collection of poems, A Day in Boyland
, was a finalist for the Colorado Book Award.
Her latest book is Injecting Dreams into Cows
(Red Hen Press, 2012). Visit her website
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The Wave of Pantsing
The wave of pantsing swept down the hall,
flooding the small spaces between lockers,
the thin cracks in the concrete floor.
Boys ran, clutched waistbands,
squatted defensively. They knew.
They understood the power of pantsing.
Girls were automatically safe. They had
other terrors. The wave of pantsing was only
a wavelength of light, for them. It didn’t hurt.
It wasn't the first wave. Others had brought
the school to its knees. Chinese jump rope.
Friendship pins. Folded paper that told the future,
or told who you really were, or whom
you really loved. We foretold riches or misery
based on a code of letters and numbers.
But no one could have predicted, shack
or mansion, the pantsing. The pants
brought low. Not removed—no—that
would be too dignified. Michelangelo’s David
wore no pants, and he looked good. But never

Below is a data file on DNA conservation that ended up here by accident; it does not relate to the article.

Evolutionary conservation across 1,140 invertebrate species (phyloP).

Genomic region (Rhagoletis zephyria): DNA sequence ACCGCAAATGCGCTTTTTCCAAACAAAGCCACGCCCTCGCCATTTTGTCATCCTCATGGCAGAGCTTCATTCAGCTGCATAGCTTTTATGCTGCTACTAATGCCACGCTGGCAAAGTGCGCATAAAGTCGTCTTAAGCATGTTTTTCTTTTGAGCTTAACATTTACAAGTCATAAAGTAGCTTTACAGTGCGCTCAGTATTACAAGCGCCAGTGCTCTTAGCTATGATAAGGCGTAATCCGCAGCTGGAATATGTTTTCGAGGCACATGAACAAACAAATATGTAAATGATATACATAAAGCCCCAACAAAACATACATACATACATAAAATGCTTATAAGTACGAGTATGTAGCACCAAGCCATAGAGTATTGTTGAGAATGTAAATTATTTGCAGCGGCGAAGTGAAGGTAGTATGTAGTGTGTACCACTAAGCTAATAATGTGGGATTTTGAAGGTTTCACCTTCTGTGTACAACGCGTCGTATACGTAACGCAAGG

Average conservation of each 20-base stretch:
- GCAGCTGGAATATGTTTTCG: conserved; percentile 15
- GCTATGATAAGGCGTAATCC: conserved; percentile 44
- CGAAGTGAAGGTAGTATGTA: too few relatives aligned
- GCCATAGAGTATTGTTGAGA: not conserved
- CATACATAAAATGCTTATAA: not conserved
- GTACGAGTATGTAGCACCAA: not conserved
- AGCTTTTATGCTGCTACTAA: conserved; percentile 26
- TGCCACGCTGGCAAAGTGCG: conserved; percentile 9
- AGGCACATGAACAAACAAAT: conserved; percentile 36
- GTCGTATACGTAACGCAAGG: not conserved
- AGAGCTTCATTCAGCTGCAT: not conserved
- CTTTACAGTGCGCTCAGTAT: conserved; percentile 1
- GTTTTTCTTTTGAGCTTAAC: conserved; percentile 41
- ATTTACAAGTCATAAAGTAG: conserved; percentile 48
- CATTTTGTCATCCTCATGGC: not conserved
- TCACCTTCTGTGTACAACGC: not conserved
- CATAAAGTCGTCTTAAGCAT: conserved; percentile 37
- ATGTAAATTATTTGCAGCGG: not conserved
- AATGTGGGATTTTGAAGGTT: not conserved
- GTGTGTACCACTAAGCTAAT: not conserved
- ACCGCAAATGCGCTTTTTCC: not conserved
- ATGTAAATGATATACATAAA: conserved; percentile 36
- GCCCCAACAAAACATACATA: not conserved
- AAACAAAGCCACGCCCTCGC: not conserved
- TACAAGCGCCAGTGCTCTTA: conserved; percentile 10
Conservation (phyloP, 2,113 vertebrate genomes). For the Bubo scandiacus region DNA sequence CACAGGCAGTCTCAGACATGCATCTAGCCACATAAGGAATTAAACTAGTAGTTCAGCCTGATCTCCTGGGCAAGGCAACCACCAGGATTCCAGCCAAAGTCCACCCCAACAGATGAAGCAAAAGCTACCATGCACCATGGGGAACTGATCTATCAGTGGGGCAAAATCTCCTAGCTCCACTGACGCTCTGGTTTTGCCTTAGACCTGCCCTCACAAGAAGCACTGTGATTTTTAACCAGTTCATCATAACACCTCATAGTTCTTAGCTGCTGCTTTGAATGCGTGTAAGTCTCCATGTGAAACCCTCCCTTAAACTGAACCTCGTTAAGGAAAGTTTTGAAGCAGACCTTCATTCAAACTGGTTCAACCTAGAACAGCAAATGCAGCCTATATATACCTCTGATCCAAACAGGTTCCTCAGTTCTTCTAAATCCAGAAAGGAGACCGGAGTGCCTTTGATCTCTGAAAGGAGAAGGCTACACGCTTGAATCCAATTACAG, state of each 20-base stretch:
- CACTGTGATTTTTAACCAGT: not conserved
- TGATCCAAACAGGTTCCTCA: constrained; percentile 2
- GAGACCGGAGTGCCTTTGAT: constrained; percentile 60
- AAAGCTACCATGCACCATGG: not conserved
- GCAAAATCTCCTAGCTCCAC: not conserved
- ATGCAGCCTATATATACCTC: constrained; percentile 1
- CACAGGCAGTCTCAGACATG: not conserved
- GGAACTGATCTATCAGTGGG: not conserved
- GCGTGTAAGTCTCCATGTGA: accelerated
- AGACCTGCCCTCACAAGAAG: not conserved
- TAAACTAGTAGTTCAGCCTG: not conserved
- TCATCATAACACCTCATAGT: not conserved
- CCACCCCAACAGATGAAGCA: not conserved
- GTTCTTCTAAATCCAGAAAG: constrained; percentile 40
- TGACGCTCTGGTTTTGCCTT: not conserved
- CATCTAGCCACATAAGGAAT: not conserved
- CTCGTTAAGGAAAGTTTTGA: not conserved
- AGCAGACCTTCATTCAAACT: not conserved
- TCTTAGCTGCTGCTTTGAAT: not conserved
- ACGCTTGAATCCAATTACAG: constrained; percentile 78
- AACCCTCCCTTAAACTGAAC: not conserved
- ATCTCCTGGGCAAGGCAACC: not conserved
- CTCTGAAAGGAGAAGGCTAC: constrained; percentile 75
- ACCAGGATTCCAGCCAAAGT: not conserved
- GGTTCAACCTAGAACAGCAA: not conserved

has sculptor—nor, for that matter, poet—
attempted this impossibility, to surf atop
the wave of pantsing and not land rough,
neither pantser nor pantsed, aloof, above.
But what is he thinking, the person being pantsed?
Let it end? Am I zitted? How long must this go on?
The humiliation: he finds himself praying, age thirteen,
entering an unreal world. But what
does he pray? He doesn’t even know.
That his closed eyes will protect him.
That twenty years from now no one standing, staring,
will remember. But he will remember. He doesn’t think
to pray that he won’t.
Was the wave one-time, or will it repeat?
Is pantsing still a word? Maybe this is why
we have children: to put them through it, to find out.